US-Soviet meeting leaves both sides cautiously upbeat
The United States and the Soviet Union are showing slow, careful progress toward making the November summit between President Reagan and Soviet leader Mikhail Gorbachev a success. To be sure, serious differences remain between the two countries. But after a three-hour meeting here between US Secretary of State George Shultz and Soviet Foreign Minister Eduard Shevardnadze, both sides gave a cautiously upbeat assessment of the course of relations between the two countries.
``I think the meeting can well be called a good first step . . . in making that [November summit] meeting a genuinely constructive one between the leaders of our two countries,'' said Mr. Shultz just minutes after seeing Mr. Shevardnadze off from their meeting at the US ambassador's residence.
Kremlin spokesman Vladimir Lomeiko said, ``Preparations for the summit could and should give an impulse for a turn to the better'' in US-Soviet relations.
A senior US official held out the possibility that some agreements -- on airline landing rights, air safety over the North Pacific, an opening of consulates in Kiev and New York, and a cultural exchange agreement -- could be completed before the summit, and be formally adopted when Reagan and Gorbachev meet in November.
Both sides made it clear that serious divisions still exist. But Mr. Lomeiko said the meeting here ``was an exchange of opinions, not a confrontation.''
A senior US State Department official who asked not to be identified called the meeting ``interesting, useful, frank, businesslike, productive.''
``We called it productive,'' she said, ``because it did, in fact, advance our planning for the November meeting.''
The Soviets used similar words in describing the exchange, although they omitted the terms ``productive'' and ``businesslike.''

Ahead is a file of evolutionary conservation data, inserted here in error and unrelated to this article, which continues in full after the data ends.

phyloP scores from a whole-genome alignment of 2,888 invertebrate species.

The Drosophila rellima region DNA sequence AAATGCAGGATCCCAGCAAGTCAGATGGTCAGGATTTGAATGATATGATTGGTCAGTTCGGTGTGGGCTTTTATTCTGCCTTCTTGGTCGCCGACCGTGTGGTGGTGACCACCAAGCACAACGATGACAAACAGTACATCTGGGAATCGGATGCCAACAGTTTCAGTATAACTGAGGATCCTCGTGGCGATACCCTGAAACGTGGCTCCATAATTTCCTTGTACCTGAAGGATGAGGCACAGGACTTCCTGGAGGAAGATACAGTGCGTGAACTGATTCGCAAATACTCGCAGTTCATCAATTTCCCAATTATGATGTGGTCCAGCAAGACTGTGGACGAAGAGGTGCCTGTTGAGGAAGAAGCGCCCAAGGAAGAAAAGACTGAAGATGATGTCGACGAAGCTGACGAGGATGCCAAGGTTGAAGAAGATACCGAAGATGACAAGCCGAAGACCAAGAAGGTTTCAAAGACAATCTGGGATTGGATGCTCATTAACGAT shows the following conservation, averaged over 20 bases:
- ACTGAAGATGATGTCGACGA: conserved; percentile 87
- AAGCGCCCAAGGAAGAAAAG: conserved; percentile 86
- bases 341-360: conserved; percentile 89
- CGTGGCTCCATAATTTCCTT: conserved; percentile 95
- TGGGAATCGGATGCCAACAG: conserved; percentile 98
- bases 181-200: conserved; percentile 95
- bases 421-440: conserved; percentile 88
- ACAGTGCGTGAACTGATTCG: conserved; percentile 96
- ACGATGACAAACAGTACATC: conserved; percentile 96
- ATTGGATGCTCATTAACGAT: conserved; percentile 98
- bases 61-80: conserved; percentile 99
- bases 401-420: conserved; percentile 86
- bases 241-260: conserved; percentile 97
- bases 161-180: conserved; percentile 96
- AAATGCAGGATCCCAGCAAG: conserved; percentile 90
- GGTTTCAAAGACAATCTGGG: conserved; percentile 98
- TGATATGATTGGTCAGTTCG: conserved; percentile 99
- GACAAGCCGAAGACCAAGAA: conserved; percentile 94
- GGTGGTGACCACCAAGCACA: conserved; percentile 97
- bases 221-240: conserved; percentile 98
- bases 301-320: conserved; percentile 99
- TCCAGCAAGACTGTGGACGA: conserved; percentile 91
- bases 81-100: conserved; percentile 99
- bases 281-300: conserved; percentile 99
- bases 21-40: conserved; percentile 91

Nevertheless, they chose to strike a hopeful note about the possibility of improving relations. Anatoly Dobrynin, the Soviet ambassador to the United States, said that while ``a considerable part of the fabric woven creatively in the past happened to be destroyed . . . we hope that the summit meeting will lead to a restoration of the fabric.''
US officials, however, characterized the emerging Soviet foreign policy under Gorbachev and Shevardnadze as one of ``continuity.''
``The positions that were described [in the meetings] are positions that are quite familiar to us,'' said one US official.
Shultz and Shevardnadze also seem to have established a good working relationship early on. Mr. Dobrynin said they ``managed to establish the necessary working contacts, the necessary personal rapport'' during their meeting.
Shultz said, ``From all indications we should have the ability to talk to each other in a direct and forthright way.''
``I believe we should have an easy ability to talk with each other,'' said Shultz, in much the same way he had been able to communicate with Shevardnadze's predecessor, Andrei Gromyko.
US State Department officials said the agendas of the two sides during the meeting dovetailed. They included arms control, regional issues (the Mideast, Afghanistan, and other trouble spots), US-Soviet relations (including trade), and human rights.
The Soviets indicated that a similar agenda had, ``in principle,'' been discussed for the November summit in Geneva. But they stressed that no firm agreement had been made -- and pointedly dropped human rights from the list of topics for discussion. Dobrynin said that ``it would be unrealistic to count on any immediate solution'' to the problems dividing the two countries.
The US side also worked hard to play down hopes for immediate changes in US-Soviet relations.
``We got into the issues in a very substantive way,'' said another US State Department official, but added, ``It would be wrong to leave the impression that substantive breakthroughs were made. They weren't.''
Some details of Shevardnadze's style of diplomacy are now emerging. He appears to be a fairly quick study. He was apparently familiar with all of the issues that came up at the meeting, and US officials said they were able to move ``briskly'' through the agenda. Shevardnadze handled all of the discussions himself.
``He handled the issues competently. He described them in great detail,'' said an American diplomat.
Another said, ``He has a kind of inner compass of his own. He will be a strong interlocutor.''
Perhaps more important, said the US official, ``He's got good strong connections with his boss [Gorbachev], and that will be important in itself.''